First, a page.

I would like to analyze the features of Article 3 of the INTERPOL Constitution based on my own cases.
This analysis will be based on positive and negative cases in order to understand the Commission’s multifaceted approach to the application of the rule prohibiting the use of the Interpol system in politically motivated prosecutions.
Very often we are faced with a case, when the client is not a political or former politician, but the general context of the case demonstrates the political elements which predominate over the criminal basis of the case.
In one of our case the Commission pointed out the following conclusions:
“…the Applicant asserted that when he was detained in Indonesia on the basis of the Diffusion to arrest in view of extradition circulated by Russia, he was supported by the Ukrainian Embassy in Indonesia as well as the Ukrainian Foreign Minister who, on 28 November 2020, Tweeted that: “We returned Ukrainian citizen Mykhailo Orieshnikov from Indonesia, where Russia tried to seize him, using Interpol for their political persecution. We didn’t let them do it. The plane with Orieshnikov is already flying to Kyiv. Ukrainian passport = protection of the Ukrainian state”. [RESTRICTED. Although it did not receive confirmation from the NCB of Ukraine, the Commission verified through the Twitter platform that the Ukrainian Foreign Minister Dmytro Kuleba indeed sent the abovementioned Tweet from his verified Twitter account concerning the Applicant.
As a result, the Commission holds that maintaining the data challenged would have significant adverse implications for the neutrality of the Organization, in that there is a significant potential as a result of these factors of the Organization being perceived as facilitating politically motivated activities”.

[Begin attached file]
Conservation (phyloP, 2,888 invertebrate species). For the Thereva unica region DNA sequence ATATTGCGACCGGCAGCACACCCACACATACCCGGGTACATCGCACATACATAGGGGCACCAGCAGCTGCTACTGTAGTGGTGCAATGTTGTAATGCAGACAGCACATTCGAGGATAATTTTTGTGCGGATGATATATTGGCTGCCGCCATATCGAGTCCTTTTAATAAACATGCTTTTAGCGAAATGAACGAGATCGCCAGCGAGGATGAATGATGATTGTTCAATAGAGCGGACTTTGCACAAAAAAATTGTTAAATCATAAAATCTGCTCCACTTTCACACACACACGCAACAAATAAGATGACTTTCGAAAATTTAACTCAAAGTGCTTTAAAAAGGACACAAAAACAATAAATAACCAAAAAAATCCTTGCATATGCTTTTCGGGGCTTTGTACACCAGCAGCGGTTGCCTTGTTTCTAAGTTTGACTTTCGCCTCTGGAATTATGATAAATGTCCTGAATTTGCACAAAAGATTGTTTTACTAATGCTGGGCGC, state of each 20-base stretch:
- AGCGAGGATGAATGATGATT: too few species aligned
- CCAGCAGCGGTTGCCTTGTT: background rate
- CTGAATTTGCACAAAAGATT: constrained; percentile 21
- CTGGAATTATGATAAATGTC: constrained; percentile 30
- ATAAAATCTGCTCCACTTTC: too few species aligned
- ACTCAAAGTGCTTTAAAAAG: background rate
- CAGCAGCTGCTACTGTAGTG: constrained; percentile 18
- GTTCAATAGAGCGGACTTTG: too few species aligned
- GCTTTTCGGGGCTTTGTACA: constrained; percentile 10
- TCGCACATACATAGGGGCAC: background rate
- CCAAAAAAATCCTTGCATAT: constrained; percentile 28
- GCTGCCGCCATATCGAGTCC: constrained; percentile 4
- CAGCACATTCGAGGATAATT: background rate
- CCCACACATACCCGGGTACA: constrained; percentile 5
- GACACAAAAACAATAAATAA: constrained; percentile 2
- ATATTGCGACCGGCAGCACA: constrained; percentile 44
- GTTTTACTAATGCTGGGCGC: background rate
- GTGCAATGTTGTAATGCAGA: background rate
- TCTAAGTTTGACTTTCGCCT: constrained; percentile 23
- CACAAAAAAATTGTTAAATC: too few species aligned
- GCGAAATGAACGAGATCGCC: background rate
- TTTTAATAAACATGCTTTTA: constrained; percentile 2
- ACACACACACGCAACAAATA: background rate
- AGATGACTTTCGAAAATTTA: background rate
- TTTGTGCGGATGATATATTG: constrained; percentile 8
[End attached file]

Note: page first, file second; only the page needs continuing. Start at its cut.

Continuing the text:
Therefore, we conclude that any political statements made by political figures in the media can be interpreted as political factors that affect the validity of the data processed in the Interpol Information System.
In case when the applicant is a present politician, we must prove that the persecution connects the position or his political activity or political circumstances.
In this context, I recall one of my cases, when the Commission took into account the applicant’s status as a current politician and the general context of the case in the context of the war between Russia and Ukraine. Below is an excerpt from the CCF decision where the predominance of political elements was recognized:
“The applicant’s status as a representative of the legislative body of Ukraine, the conflict between Russian and Ukraine, and the support of Belarus to Russia are all “extremely relevant” factors. They also considered that as the Applicant is wanted for a crime which involves the assistant of the Belarusian President, there are “serious suspicions” that he will not have access to a fair trial and his personal right will not be respected if extradited to Belarus”.
Finally, I cite a third case as an example of the presence of political elements that do not rise to the level of Art. 3 of the INTERPOL Constitution.
“However, the general context of the case, although factually disputed, reveals that the Applicant was involved in the war in Donbas, in March 2014, opposing the Russian troops”.
“In view of the Applicant’s submissions, the Commission understands that the Applicant is currently fighting alongside the Ukrainian army, against Russian military forces, in the context of the ongoing conflict between Ukraine and Russia” … .”The Commission acknowledges the existence of a political context because of the Applicant’s participation in such activities”.
In any event, the Commission concludes as follows: “Accordingly, even assuming that there may be a political dimension to this case, the information available is not sufficient to establish that the political elements were predominant over the ordinary criminal law elements of the case and that the processing of the data concerning the Applicant is contrary to Articles 2 or 3 of the Constitution”.
In this case, the political context was not applied in a retrospective manner, because the essence of the charge was not directly related to the applicant’s subsequent activities.
As we can see, there are different approaches to the interpretation and application of Article 3 of the INTERPOL Constitution, depending on the specifics of the case, the underlying facts and external political factors.